Evaluation of Innate Immune Gene Expression Following HDAC Inhibitor Treatment by High Throughput qPCR and PhosFlow Cytometry
Olagnier, D., Chiang, C., Hiscott, J.
The dynamics of chromatin structure contribute to the regulation of gene transcription and in part, the changes in chromatin structure associated with gene activation/repression are a function of the state of histone acetylation. Histone deacetylases (HDACs) deacetylate histone tails leading to a more compact structure of chromatin that in turn represses gene transcription. Given the rapid activation and/or repression of gene networks following microbial infection, the role of HDACs in the epigenetic regulation of genes involved in the innate and adaptive immune responses has become an area of extensive research. In relation to the immune-modulatory properties of HDAC inhibitors, we provide in the following methodological article an extended description of two techniques-a high throughput qPCR assay combined with PhosFlow cytometry-to evaluate the modulation of antiviral and inflammatory signaling cascades following HDAC inhibitor treatment. The high-throughput qPCR assay is based on the nanofluidic Fluidigm BioMark system that permits the analysis of up to 9216 qPCR reactions at once in a self-design open array chip. Together with the more refined analysis provided with the Phosflow technique, these two strategies offer invaluable tools to measure modulation of innate immune gene networks.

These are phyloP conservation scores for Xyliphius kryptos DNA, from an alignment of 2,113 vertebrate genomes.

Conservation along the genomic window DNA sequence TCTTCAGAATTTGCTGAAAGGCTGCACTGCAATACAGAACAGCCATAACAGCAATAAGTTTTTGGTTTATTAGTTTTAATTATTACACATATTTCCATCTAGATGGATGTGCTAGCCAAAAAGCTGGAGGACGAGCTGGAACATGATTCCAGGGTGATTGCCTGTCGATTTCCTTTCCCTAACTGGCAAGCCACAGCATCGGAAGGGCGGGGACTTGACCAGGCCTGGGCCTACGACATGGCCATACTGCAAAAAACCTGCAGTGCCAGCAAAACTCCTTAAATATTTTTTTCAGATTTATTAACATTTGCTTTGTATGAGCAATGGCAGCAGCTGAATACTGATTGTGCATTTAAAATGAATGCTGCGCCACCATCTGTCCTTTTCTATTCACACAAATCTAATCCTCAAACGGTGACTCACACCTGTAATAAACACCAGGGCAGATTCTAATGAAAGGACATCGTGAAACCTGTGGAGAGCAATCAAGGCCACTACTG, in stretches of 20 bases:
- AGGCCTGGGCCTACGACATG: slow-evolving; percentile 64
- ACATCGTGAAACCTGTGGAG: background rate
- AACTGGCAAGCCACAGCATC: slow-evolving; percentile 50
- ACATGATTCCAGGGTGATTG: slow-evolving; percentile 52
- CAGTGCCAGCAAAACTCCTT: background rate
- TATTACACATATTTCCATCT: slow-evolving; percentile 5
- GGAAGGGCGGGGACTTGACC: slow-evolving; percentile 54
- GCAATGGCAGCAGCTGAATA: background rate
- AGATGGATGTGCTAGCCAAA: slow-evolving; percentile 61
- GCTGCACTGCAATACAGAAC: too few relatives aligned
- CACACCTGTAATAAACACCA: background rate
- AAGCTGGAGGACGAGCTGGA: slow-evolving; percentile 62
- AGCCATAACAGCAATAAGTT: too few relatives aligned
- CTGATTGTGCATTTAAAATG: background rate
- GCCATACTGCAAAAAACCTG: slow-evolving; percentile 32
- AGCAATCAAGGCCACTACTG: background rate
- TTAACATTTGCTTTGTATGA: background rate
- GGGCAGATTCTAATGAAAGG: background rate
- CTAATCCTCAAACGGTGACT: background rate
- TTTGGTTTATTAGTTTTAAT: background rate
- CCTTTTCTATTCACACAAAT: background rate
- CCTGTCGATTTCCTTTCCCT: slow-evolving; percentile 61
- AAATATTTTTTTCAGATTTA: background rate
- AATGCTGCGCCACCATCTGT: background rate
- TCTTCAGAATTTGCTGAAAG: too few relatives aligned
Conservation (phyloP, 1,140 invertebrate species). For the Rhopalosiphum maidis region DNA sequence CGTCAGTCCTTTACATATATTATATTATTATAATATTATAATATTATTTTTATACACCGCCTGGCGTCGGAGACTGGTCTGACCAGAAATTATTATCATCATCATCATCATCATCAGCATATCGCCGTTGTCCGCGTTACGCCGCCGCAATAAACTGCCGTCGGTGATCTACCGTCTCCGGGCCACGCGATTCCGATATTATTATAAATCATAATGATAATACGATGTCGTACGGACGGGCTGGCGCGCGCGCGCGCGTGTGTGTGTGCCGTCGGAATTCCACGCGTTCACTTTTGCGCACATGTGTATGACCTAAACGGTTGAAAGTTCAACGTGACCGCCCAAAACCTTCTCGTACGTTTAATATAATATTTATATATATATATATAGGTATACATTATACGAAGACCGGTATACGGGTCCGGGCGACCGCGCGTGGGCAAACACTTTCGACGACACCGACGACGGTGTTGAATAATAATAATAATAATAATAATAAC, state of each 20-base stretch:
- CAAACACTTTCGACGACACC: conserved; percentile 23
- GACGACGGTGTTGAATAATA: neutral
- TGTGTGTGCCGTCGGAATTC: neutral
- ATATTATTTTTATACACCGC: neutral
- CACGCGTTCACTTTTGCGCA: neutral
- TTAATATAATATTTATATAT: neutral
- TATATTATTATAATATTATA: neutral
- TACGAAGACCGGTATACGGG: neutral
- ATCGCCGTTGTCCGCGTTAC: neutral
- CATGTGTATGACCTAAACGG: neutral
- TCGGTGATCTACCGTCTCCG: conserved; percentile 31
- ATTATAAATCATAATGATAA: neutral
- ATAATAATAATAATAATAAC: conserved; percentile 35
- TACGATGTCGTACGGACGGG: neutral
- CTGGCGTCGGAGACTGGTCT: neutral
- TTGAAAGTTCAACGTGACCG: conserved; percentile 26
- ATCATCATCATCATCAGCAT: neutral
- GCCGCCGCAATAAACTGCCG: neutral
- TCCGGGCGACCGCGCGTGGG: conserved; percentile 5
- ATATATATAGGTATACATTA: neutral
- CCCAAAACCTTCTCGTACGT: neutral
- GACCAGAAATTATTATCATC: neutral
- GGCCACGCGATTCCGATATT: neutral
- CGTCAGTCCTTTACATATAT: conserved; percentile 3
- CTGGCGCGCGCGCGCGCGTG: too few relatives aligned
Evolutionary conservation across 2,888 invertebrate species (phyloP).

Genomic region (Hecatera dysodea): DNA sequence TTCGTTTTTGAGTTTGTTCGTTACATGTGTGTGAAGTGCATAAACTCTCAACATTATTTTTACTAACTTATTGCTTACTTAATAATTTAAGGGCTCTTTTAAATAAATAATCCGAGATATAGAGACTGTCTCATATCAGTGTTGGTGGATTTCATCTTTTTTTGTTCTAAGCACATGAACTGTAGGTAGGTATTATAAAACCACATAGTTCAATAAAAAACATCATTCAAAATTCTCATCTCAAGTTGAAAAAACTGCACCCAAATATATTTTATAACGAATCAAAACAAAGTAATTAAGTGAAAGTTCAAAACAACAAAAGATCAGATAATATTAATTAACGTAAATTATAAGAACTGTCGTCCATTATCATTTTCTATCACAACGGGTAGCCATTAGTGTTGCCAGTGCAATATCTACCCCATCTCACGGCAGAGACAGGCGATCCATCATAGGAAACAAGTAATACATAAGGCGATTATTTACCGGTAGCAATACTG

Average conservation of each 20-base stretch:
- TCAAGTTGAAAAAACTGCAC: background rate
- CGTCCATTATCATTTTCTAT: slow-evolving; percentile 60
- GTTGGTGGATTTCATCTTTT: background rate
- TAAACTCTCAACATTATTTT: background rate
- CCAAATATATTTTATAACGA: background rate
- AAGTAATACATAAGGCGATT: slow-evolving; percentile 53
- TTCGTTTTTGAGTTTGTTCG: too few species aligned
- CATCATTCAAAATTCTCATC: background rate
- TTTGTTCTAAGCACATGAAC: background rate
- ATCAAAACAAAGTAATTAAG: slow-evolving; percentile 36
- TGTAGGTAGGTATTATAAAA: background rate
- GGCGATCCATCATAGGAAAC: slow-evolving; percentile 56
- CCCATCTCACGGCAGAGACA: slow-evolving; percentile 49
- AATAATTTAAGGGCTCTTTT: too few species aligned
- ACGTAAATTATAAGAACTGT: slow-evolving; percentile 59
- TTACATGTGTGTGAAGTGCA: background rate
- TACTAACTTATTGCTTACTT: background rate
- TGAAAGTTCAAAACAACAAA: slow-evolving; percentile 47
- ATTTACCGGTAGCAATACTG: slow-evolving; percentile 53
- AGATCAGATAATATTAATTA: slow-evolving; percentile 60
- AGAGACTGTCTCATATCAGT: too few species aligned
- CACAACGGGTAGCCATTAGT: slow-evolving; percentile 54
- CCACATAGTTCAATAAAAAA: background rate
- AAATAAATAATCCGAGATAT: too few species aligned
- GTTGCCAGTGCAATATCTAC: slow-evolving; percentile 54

Olagnier, D., Chiang, C., Hiscott, J. "Evaluation of Innate Immune Gene Expression Following HDAC Inhibitor Treatment by High Throughput qPCR and PhosFlow Cytometry" Methods in Molecular Biology (2016): 245–55